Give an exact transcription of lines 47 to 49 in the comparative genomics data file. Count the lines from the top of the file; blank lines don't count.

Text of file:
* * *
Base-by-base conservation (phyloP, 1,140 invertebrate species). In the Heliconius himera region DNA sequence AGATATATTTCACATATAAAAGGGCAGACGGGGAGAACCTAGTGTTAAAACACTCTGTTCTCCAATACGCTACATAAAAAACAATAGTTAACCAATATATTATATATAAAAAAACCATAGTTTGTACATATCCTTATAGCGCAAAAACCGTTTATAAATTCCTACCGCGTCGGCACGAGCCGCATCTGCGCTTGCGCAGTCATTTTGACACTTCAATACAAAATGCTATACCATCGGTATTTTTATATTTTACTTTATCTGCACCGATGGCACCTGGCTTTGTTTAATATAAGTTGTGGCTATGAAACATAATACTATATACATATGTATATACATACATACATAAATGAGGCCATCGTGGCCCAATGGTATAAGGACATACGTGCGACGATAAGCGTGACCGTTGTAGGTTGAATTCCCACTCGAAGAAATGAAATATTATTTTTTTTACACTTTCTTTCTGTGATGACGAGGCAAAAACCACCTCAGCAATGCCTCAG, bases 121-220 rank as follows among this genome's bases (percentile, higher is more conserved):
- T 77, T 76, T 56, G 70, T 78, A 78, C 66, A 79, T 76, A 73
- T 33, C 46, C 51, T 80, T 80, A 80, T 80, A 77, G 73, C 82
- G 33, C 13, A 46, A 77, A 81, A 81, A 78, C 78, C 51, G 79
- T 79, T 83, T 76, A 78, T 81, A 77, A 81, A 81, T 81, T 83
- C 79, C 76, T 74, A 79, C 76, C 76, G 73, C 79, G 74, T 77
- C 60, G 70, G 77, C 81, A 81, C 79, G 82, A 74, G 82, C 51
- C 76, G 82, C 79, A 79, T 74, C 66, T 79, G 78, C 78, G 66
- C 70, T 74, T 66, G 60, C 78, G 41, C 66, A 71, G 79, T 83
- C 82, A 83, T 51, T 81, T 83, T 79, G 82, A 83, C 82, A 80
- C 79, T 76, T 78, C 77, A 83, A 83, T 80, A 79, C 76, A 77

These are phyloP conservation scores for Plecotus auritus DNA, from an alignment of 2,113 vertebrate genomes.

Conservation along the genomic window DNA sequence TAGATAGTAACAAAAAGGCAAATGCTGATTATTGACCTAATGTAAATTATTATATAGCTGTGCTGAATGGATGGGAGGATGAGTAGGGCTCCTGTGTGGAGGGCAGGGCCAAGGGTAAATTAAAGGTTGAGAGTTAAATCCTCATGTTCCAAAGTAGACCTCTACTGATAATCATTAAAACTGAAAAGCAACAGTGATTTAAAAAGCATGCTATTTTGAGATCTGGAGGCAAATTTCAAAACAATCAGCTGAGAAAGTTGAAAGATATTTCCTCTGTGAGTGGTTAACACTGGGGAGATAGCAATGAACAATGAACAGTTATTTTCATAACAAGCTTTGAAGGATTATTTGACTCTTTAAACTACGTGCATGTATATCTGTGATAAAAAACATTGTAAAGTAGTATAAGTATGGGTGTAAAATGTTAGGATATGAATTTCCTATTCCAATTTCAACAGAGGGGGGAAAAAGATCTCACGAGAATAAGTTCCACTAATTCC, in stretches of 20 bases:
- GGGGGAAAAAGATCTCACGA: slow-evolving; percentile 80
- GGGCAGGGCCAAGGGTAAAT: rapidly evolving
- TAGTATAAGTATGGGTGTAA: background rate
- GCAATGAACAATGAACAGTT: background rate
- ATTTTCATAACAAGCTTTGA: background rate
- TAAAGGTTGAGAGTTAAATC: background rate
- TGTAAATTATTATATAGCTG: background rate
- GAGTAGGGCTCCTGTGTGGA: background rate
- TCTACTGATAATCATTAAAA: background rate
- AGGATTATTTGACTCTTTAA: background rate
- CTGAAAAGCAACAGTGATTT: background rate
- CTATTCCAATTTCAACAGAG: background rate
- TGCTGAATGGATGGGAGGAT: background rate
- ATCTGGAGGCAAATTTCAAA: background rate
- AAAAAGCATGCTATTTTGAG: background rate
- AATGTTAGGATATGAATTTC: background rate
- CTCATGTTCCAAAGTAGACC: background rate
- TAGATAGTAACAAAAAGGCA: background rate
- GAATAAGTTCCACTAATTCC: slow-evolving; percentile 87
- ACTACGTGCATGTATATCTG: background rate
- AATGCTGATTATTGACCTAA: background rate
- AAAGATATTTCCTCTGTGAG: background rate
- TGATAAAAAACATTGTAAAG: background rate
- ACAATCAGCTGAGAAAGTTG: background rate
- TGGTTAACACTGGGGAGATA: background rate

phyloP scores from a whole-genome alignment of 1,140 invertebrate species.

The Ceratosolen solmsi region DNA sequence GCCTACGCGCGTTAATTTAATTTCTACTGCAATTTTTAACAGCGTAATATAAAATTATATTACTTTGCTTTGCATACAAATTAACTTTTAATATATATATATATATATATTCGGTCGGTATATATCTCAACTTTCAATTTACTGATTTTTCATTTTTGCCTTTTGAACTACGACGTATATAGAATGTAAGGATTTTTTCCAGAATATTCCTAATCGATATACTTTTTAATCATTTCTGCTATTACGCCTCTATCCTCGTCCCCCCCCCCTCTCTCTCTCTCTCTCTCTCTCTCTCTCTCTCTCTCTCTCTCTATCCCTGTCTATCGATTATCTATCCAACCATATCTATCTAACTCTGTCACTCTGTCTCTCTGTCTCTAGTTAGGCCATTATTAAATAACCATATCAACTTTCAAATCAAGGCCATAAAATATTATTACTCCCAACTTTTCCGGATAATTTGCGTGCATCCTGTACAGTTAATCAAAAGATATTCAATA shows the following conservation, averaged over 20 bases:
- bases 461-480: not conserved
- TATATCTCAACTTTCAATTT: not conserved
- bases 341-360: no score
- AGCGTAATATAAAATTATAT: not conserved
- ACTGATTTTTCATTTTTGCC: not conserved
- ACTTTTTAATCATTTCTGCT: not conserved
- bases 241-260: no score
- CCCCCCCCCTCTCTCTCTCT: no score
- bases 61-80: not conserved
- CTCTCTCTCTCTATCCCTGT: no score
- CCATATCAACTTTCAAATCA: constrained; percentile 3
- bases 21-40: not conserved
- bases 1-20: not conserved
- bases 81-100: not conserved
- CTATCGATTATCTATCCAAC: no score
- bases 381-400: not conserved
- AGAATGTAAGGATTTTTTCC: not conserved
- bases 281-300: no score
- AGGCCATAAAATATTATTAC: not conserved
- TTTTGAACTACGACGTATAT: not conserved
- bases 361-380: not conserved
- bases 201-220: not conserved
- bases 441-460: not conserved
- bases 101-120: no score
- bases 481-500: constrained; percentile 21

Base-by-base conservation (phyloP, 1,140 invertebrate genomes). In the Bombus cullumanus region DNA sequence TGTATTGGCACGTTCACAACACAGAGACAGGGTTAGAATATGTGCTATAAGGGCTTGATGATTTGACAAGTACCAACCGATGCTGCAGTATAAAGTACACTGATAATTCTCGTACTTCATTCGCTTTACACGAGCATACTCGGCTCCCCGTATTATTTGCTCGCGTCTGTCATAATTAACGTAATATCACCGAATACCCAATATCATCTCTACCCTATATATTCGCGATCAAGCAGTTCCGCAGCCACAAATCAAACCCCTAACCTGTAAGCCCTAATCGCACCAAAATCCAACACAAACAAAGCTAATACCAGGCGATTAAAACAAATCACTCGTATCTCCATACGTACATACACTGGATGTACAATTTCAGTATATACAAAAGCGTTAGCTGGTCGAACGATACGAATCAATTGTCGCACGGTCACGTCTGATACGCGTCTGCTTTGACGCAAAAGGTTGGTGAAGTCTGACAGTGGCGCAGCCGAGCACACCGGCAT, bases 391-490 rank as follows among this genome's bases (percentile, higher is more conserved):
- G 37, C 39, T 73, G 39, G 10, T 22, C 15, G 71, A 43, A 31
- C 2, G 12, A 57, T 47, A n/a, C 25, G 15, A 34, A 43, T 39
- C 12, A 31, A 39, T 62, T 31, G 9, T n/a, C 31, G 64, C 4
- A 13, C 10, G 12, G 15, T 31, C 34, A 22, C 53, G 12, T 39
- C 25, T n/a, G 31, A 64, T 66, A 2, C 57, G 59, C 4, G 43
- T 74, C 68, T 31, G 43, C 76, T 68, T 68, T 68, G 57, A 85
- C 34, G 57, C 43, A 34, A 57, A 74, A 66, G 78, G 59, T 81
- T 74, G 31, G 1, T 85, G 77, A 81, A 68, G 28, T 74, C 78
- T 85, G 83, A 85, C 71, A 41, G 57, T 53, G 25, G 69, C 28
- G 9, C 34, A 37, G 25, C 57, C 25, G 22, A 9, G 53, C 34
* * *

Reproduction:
- bases 241-260: no score
- CCCCCCCCCTCTCTCTCTCT: no score
- bases 61-80: not conserved